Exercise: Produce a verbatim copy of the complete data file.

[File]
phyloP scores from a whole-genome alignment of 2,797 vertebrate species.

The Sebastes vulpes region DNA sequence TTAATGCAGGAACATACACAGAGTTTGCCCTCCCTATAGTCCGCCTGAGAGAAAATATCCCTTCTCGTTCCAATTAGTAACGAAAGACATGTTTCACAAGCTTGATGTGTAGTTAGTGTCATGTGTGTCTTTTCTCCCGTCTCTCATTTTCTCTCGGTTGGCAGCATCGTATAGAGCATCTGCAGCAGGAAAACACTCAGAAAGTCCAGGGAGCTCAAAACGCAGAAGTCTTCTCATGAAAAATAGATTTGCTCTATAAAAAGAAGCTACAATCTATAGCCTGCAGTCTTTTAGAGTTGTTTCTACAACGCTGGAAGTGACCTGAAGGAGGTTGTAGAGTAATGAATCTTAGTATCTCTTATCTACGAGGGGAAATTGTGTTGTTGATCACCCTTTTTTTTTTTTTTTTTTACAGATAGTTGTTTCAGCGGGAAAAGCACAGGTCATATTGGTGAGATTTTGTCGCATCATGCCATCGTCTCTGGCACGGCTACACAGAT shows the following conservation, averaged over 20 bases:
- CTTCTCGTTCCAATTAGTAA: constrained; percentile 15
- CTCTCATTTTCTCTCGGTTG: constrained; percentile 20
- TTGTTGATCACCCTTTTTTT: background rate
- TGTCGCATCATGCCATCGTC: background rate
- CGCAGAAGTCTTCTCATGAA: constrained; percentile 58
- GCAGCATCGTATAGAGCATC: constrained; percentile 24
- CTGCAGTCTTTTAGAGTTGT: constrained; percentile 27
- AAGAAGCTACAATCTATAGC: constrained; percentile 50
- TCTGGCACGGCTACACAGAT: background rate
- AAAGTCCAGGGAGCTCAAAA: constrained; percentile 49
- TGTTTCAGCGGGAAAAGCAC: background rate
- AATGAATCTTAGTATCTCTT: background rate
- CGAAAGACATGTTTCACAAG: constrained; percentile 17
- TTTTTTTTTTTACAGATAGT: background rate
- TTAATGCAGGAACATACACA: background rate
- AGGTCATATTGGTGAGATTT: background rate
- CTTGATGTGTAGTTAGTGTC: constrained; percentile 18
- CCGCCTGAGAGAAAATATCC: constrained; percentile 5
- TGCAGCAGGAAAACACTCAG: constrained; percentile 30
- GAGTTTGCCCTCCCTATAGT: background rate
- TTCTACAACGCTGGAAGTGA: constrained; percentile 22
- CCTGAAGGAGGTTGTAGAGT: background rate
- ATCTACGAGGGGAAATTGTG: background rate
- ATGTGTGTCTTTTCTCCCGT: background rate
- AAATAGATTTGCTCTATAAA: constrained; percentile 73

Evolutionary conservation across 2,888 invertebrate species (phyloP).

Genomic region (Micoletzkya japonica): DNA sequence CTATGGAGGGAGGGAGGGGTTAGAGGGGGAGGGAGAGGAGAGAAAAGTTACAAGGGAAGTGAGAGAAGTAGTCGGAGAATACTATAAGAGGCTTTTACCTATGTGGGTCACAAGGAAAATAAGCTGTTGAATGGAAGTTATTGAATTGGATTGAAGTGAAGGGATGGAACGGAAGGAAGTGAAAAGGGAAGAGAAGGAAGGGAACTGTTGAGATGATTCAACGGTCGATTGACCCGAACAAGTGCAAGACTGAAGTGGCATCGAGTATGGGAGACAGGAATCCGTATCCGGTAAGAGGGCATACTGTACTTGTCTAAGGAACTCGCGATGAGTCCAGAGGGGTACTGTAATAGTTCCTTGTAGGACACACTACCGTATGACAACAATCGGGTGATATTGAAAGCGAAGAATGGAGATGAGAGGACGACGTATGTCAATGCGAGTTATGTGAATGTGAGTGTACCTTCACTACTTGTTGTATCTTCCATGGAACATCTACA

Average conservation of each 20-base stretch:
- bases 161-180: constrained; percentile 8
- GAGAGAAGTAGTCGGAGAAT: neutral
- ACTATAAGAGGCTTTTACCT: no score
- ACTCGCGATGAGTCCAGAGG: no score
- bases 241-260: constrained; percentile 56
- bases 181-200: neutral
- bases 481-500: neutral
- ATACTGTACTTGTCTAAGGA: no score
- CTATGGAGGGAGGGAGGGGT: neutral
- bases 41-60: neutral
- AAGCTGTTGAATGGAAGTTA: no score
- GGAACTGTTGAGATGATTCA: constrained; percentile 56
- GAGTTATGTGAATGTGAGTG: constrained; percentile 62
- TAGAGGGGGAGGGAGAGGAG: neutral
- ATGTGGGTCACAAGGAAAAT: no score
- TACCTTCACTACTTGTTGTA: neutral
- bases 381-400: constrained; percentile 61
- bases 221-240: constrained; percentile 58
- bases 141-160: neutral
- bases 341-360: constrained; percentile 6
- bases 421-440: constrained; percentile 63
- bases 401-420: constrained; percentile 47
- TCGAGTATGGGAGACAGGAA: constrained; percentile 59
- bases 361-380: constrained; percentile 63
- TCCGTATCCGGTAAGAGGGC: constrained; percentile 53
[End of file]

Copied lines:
phyloP scores from a whole-genome alignment of 2,797 vertebrate species.

The Sebastes vulpes region DNA sequence TTAATGCAGGAACATACACAGAGTTTGCCCTCCCTATAGTCCGCCTGAGAGAAAATATCCCTTCTCGTTCCAATTAGTAACGAAAGACATGTTTCACAAGCTTGATGTGTAGTTAGTGTCATGTGTGTCTTTTCTCCCGTCTCTCATTTTCTCTCGGTTGGCAGCATCGTATAGAGCATCTGCAGCAGGAAAACACTCAGAAAGTCCAGGGAGCTCAAAACGCAGAAGTCTTCTCATGAAAAATAGATTTGCTCTATAAAAAGAAGCTACAATCTATAGCCTGCAGTCTTTTAGAGTTGTTTCTACAACGCTGGAAGTGACCTGAAGGAGGTTGTAGAGTAATGAATCTTAGTATCTCTTATCTACGAGGGGAAATTGTGTTGTTGATCACCCTTTTTTTTTTTTTTTTTTACAGATAGTTGTTTCAGCGGGAAAAGCACAGGTCATATTGGTGAGATTTTGTCGCATCATGCCATCGTCTCTGGCACGGCTACACAGAT shows the following conservation, averaged over 20 bases:
- CTTCTCGTTCCAATTAGTAA: constrained; percentile 15
- CTCTCATTTTCTCTCGGTTG: constrained; percentile 20
- TTGTTGATCACCCTTTTTTT: background rate
- TGTCGCATCATGCCATCGTC: background rate
- CGCAGAAGTCTTCTCATGAA: constrained; percentile 58
- GCAGCATCGTATAGAGCATC: constrained; percentile 24
- CTGCAGTCTTTTAGAGTTGT: constrained; percentile 27
- AAGAAGCTACAATCTATAGC: constrained; percentile 50
- TCTGGCACGGCTACACAGAT: background rate
- AAAGTCCAGGGAGCTCAAAA: constrained; percentile 49
- TGTTTCAGCGGGAAAAGCAC: background rate
- AATGAATCTTAGTATCTCTT: background rate
- CGAAAGACATGTTTCACAAG: constrained; percentile 17
- TTTTTTTTTTTACAGATAGT: background rate
- TTAATGCAGGAACATACACA: background rate
- AGGTCATATTGGTGAGATTT: background rate
- CTTGATGTGTAGTTAGTGTC: constrained; percentile 18
- CCGCCTGAGAGAAAATATCC: constrained; percentile 5
- TGCAGCAGGAAAACACTCAG: constrained; percentile 30
- GAGTTTGCCCTCCCTATAGT: background rate
- TTCTACAACGCTGGAAGTGA: constrained; percentile 22
- CCTGAAGGAGGTTGTAGAGT: background rate
- ATCTACGAGGGGAAATTGTG: background rate
- ATGTGTGTCTTTTCTCCCGT: background rate
- AAATAGATTTGCTCTATAAA: constrained; percentile 73

Evolutionary conservation across 2,888 invertebrate species (phyloP).

Genomic region (Micoletzkya japonica): DNA sequence CTATGGAGGGAGGGAGGGGTTAGAGGGGGAGGGAGAGGAGAGAAAAGTTACAAGGGAAGTGAGAGAAGTAGTCGGAGAATACTATAAGAGGCTTTTACCTATGTGGGTCACAAGGAAAATAAGCTGTTGAATGGAAGTTATTGAATTGGATTGAAGTGAAGGGATGGAACGGAAGGAAGTGAAAAGGGAAGAGAAGGAAGGGAACTGTTGAGATGATTCAACGGTCGATTGACCCGAACAAGTGCAAGACTGAAGTGGCATCGAGTATGGGAGACAGGAATCCGTATCCGGTAAGAGGGCATACTGTACTTGTCTAAGGAACTCGCGATGAGTCCAGAGGGGTACTGTAATAGTTCCTTGTAGGACACACTACCGTATGACAACAATCGGGTGATATTGAAAGCGAAGAATGGAGATGAGAGGACGACGTATGTCAATGCGAGTTATGTGAATGTGAGTGTACCTTCACTACTTGTTGTATCTTCCATGGAACATCTACA

Average conservation of each 20-base stretch:
- bases 161-180: constrained; percentile 8
- GAGAGAAGTAGTCGGAGAAT: neutral
- ACTATAAGAGGCTTTTACCT: no score
- ACTCGCGATGAGTCCAGAGG: no score
- bases 241-260: constrained; percentile 56
- bases 181-200: neutral
- bases 481-500: neutral
- ATACTGTACTTGTCTAAGGA: no score
- CTATGGAGGGAGGGAGGGGT: neutral
- bases 41-60: neutral
- AAGCTGTTGAATGGAAGTTA: no score
- GGAACTGTTGAGATGATTCA: constrained; percentile 56
- GAGTTATGTGAATGTGAGTG: constrained; percentile 62
- TAGAGGGGGAGGGAGAGGAG: neutral
- ATGTGGGTCACAAGGAAAAT: no score
- TACCTTCACTACTTGTTGTA: neutral
- bases 381-400: constrained; percentile 61
- bases 221-240: constrained; percentile 58
- bases 141-160: neutral
- bases 341-360: constrained; percentile 6
- bases 421-440: constrained; percentile 63
- bases 401-420: constrained; percentile 47
- TCGAGTATGGGAGACAGGAA: constrained; percentile 59
- bases 361-380: constrained; percentile 63
- TCCGTATCCGGTAAGAGGGC: constrained; percentile 53